The words “Nature” and “Kami” are among the Japanese words that we use everyday.
However, the words “Nature” and “Kami” are relatively new words.
Why the words “nature” and “Kami”?
Because there is an inseparable relationship between them.
In this article, We would like to tell you about “Nature and Kami”.
What does “Nature” mean?
Nowadays, nature does not include human beings, as in the terms “nature conservation” and “being close to nature”.
However, we also use it in a way that can be understood as meaning the whole, including humans, as in “natural body”.
It seems that we use the word in different ways, but where does it come from?
Our ancestors lived in harmony with nature, blending into it.
The trees and grasses around them were taken for granted, and there was no need to compartmentalize them as humans do.
In the past, we did not have the word “Nature” that we commonly use today.
It meant “that which is there of its own accord,” both with respect to oneself and with respect to all things.
It is a word that describes a state, not a noun that indicates existence.
In the Edo period (1603-1868), Dutch and English studies came to Japan and the word “Nature” had to be translated.
When translating the word, the word “Nature” was applied to mean “that which is free from human intervention”.
Since the translation of “Nature,” the two meanings have been mixed up.
- The Western view of nature that places humans in opposition to nature
- Eastern view of nature, which considers humans to be a part of nature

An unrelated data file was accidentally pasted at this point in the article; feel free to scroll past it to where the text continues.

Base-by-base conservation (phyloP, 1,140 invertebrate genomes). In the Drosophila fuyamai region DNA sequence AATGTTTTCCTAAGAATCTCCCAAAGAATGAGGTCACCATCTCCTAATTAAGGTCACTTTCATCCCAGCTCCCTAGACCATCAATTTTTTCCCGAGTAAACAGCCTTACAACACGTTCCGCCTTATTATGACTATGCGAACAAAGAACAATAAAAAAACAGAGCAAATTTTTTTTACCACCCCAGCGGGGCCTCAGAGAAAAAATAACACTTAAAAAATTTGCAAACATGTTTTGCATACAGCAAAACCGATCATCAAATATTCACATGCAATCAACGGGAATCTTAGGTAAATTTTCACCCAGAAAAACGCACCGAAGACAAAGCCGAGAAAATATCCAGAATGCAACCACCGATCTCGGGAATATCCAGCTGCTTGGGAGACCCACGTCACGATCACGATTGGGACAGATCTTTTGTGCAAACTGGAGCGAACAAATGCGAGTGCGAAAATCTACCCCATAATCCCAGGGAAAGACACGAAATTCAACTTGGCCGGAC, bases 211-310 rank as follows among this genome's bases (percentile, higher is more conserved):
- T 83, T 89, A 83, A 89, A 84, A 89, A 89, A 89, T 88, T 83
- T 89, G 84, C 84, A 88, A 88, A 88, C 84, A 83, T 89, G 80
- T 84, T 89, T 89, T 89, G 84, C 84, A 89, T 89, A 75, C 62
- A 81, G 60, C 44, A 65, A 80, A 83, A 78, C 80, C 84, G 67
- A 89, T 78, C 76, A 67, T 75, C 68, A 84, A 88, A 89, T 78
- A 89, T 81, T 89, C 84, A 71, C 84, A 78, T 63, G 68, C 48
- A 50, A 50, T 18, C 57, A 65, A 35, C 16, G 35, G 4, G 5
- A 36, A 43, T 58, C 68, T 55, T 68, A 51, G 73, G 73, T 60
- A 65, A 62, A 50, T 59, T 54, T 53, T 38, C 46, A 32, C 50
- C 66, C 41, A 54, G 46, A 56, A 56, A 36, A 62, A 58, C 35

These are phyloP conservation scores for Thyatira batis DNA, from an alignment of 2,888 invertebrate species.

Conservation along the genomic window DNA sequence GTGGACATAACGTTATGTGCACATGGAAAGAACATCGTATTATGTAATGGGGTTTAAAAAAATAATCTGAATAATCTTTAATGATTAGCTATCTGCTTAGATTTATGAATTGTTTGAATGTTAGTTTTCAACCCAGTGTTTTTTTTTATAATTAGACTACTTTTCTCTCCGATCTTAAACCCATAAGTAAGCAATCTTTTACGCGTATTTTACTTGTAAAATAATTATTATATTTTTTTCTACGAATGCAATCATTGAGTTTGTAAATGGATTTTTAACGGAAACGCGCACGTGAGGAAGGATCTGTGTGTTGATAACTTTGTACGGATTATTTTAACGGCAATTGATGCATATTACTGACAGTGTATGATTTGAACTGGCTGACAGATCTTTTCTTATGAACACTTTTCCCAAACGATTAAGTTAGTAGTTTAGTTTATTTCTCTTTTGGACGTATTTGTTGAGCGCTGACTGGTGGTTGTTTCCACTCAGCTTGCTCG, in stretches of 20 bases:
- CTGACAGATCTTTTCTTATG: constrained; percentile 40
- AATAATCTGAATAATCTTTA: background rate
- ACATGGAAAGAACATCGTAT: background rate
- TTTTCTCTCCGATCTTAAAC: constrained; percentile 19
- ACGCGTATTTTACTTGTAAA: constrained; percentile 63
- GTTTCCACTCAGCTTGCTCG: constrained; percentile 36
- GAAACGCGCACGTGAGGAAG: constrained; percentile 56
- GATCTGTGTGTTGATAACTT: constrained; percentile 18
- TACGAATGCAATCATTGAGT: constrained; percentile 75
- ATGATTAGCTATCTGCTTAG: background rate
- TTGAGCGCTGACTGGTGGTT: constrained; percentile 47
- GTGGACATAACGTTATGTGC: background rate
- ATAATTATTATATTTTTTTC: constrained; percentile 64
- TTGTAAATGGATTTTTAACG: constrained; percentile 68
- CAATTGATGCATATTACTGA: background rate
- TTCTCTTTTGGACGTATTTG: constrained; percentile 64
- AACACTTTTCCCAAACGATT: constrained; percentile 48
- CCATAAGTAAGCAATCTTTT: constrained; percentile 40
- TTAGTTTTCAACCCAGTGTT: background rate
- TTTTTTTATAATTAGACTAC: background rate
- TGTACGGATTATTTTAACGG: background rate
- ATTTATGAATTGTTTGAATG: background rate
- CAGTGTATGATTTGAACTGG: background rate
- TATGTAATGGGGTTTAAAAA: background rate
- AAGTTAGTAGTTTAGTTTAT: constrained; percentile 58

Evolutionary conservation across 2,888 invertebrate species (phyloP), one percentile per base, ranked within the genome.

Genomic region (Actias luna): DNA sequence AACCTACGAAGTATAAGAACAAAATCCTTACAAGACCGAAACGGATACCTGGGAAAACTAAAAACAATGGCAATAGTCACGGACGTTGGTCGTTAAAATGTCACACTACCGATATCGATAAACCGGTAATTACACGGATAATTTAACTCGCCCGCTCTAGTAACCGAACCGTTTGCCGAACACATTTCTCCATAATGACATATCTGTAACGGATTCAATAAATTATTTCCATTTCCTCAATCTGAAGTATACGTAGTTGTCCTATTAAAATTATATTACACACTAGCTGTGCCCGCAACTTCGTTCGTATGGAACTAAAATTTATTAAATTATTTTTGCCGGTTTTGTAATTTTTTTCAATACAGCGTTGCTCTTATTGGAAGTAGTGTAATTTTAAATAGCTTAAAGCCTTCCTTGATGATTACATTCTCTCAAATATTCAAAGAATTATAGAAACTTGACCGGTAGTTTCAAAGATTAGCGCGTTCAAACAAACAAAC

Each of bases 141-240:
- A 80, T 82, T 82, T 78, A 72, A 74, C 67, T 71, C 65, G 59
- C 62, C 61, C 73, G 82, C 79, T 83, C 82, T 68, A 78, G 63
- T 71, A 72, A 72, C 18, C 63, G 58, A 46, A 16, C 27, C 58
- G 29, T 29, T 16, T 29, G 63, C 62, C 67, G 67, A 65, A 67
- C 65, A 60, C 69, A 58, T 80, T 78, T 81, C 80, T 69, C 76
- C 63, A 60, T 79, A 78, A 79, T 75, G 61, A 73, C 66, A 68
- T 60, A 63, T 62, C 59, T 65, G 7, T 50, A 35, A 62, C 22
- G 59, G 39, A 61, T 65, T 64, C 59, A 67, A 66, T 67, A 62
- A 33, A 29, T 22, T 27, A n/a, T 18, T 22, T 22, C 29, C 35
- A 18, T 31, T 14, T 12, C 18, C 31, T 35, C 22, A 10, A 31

What is “Kami”?
Originally, there was no concrete existence of “Kami” in Japan.
The term “Shinto” or “Way of Kami” was first coined in Japan by a Japanese scholar at the end of the Edo period (1603-1868).
The term “Shinto” or “Way of Kami” was proposed by a group of scholars at the end of the Edo period (1603-1868), the same time as the word “Nature.
When Christianity came to Japan, the object of faith in Christianity was called “Deus” or “Heavenly Host” and was considered different from the “Shinto Kamis”, but was translated as the same “God” during the Meiji era.
“God” ≠ “Shinto Kamis”.
When humans die, they become “kami”.
Things also become “kami” when they die.
It is said that a tool that has been carefully used becomes a “Tsukumo Kami” after 100 years.
Houses also have their own kamis, such as the kami of the house, the kami of the warehouse, the kami of the toilet, and many other kamis.
Rituals, such as “rice planting in the spring” and “harvest in the fall,” are performed in conjunction with life and the seasons.
The Shinto kamis are described as the “Yaoyorozu-no-Kami”,as they coexist with all things.
The word “Yaoyorozu” is used to mean “many (infinite)”.
A sociology researcher from the United States came to Japan and had trouble translating the word “Shinto” into English.
Shinto is not a religion, there is no “founder” and no “dogma”.
Shinto is a way of life that is lived in harmony with the seasons, so he named it “Japanese Life”.
The customs and practices of life itself are “Shinto”.
The Kami of Shinto is a being that is one with all things, not a transcendent absolute God.
Nature is both a blessing and a curse.
Our ancestors thought of it as “the wrath of something” and began to revere it, hoping that it would calm their anger and give them blessings, and later called it “God.
We can feel that the “something” is probably the “principle of the universe” that governs all things.
The Japanese language has a certain ambiguity.
In order to share it with other languages, we have to limit the meaning of words, so we have coined words to avoid ambiguity.
What is the origin of a word?
What are the thoughts behind them?
We believe that Japanese is a “feeling language”.